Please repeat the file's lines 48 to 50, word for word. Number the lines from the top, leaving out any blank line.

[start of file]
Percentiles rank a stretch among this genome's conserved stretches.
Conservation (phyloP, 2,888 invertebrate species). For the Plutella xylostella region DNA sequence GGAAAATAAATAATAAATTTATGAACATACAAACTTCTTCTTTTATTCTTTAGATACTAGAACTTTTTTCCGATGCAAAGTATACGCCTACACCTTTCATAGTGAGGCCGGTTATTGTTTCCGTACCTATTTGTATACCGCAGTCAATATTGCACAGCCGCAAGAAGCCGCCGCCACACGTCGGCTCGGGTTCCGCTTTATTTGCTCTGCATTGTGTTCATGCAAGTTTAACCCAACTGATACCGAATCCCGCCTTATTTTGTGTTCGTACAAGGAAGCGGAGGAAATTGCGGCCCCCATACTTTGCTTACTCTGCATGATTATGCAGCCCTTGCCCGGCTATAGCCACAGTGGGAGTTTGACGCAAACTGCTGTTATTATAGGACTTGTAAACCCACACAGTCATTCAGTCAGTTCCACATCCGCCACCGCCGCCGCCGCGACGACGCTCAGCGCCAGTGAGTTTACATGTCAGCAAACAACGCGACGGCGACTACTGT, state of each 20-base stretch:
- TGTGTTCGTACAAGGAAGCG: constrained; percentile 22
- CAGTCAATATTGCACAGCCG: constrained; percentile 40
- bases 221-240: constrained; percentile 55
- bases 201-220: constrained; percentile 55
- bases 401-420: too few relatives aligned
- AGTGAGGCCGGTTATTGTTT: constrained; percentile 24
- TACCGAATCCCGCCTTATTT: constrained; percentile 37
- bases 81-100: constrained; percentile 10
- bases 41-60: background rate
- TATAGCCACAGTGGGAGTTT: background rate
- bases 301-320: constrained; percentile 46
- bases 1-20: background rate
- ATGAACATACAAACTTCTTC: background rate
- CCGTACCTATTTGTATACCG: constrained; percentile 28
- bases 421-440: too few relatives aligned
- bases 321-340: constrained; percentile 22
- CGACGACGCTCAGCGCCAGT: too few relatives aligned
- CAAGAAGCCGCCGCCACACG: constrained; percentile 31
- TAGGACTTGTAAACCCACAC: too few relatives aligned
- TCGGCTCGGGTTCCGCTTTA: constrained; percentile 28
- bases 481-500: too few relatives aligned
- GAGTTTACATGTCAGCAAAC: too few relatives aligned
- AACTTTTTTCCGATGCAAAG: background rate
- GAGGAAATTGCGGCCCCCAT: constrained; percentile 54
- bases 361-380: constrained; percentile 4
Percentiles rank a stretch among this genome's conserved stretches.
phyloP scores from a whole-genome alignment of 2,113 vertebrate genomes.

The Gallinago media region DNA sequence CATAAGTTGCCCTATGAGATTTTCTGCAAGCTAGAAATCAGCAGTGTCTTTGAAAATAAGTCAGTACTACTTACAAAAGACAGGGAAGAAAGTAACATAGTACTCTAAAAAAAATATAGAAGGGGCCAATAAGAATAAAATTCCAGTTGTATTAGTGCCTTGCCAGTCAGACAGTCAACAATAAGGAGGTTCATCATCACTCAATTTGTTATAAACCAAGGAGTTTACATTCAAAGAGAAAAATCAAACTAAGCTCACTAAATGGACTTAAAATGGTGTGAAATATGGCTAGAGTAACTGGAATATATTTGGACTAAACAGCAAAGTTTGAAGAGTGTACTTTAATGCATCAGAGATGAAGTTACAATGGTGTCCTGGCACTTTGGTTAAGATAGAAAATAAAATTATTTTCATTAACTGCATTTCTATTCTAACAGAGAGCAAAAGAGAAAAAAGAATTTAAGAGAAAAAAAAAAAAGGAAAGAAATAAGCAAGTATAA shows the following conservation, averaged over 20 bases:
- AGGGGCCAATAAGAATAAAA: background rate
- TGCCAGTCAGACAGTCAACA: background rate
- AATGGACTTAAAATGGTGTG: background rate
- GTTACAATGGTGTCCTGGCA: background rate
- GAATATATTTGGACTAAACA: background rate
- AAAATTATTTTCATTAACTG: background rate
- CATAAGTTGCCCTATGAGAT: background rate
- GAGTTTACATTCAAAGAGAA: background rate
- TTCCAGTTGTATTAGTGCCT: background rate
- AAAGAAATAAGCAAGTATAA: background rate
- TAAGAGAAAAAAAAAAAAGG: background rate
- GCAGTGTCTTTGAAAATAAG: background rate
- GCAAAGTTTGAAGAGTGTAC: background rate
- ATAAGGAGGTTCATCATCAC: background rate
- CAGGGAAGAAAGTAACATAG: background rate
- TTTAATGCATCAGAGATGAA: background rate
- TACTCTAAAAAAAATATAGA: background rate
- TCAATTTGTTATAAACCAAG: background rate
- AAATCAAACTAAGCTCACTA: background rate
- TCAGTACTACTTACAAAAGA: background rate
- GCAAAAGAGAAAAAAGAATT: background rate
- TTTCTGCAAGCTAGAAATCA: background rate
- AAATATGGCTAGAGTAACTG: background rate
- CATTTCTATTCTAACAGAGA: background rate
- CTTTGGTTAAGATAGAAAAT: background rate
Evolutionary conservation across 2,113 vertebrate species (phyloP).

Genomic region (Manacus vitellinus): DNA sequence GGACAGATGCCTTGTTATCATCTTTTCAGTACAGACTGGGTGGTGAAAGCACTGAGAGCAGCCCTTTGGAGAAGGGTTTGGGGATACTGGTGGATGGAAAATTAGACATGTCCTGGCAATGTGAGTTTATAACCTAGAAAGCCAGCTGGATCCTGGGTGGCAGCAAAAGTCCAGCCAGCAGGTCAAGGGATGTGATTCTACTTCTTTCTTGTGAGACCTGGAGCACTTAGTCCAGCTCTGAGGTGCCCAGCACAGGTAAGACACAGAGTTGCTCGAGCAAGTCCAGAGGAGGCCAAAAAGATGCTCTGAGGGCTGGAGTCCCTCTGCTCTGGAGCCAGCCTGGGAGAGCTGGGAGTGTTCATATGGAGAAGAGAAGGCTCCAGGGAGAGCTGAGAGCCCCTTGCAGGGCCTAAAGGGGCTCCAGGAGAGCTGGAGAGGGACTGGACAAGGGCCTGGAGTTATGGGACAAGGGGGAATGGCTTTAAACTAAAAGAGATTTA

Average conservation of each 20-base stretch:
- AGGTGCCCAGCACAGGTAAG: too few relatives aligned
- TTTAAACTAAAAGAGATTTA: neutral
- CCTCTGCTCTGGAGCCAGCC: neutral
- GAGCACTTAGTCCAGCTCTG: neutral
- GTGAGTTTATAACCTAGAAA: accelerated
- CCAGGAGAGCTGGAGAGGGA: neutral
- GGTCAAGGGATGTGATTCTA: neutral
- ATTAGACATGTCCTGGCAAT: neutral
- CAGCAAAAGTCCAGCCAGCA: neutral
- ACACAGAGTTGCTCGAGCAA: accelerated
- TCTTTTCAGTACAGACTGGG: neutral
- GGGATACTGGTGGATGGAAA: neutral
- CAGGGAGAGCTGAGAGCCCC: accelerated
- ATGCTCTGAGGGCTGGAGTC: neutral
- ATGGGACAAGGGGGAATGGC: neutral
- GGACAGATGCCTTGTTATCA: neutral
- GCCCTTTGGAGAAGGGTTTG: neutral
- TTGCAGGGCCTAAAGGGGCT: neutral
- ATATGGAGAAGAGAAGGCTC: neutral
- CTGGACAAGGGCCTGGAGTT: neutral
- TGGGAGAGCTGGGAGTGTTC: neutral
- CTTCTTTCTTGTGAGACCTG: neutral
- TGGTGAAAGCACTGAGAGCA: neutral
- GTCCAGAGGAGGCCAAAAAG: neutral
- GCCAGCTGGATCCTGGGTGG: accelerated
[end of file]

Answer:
- TCAATTTGTTATAAACCAAG: background rate
- AAATCAAACTAAGCTCACTA: background rate
- TCAGTACTACTTACAAAAGA: background rate